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Old 11-18-2014, 03:01 PM   #1

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Basic Question About Call Pricing


I'm trying to work out whether I can use options to implement a simple directional strategy. I can't be bothered reading any more books and thought I'd take a hands-on approach for a change, so I'm trading the strategy using a simulated options account.

Yesterday I bought an at the money Dec14 Call on VB expecting it to rally, which it has done.

I bought at $2.50 and the mid is now $3.02, so if I sell at $3.02 I'll realize a profit of $52.

If I'd bought and sold 100 shares of the underlying at the same time I would have a profit of $94.

Why has the price of the option increased less than the underlying?

Am I correct in thinking that if the option expired now (rather than me selling it) its change in value at expiration would have to be equal to the change in value of the underlying? Is the reason my option hasn't risen by $94 (or whatever) because there is still lots of time for the underlying to fall again?

100 shares of the underlying would have cost $11,566 and the option cost $250. Am I correct in thinking that I have had 55% of the return that I would have got from the underlying for round 2% of the outlay/exposure/risk?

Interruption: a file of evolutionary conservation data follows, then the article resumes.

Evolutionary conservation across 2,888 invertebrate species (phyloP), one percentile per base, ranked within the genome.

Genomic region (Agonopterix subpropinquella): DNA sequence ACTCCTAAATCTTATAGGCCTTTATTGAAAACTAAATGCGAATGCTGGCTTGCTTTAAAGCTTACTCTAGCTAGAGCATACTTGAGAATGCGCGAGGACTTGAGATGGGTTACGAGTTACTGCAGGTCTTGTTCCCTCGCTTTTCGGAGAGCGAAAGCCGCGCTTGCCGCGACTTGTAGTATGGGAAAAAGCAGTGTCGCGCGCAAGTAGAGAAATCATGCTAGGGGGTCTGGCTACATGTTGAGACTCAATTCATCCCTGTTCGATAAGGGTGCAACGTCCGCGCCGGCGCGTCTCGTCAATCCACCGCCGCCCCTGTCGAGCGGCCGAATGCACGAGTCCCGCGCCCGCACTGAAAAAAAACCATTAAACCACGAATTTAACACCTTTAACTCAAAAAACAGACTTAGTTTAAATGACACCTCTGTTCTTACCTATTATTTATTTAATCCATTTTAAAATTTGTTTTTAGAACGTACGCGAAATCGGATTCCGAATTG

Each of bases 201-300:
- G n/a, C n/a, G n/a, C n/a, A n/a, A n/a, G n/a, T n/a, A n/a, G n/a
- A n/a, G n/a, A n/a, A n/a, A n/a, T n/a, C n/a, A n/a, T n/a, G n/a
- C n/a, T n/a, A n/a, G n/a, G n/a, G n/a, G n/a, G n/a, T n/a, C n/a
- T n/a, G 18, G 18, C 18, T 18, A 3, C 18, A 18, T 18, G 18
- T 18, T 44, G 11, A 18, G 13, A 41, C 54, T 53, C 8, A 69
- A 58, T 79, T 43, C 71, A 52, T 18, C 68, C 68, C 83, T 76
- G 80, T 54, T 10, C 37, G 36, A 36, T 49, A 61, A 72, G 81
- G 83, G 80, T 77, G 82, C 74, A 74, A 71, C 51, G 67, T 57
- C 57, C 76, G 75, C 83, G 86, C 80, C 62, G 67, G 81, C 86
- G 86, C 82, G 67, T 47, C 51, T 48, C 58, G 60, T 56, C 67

If I had "known" that the underlying would rally fairly quickly, would it have been better to purchase the November Call that is just a few days from expiration? Should probably have done both yesterday so that I could see exactly what happened!

Many thanks for any help anyone is prepared to give.

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Old 11-27-2014, 01:44 AM   #2

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Re: Basic Question About Call Pricing

Conceptually you should be getting about 63 cents for every dollar it goes up. The delta is at 63. that is the reason it does not move in lockstep with the stock.
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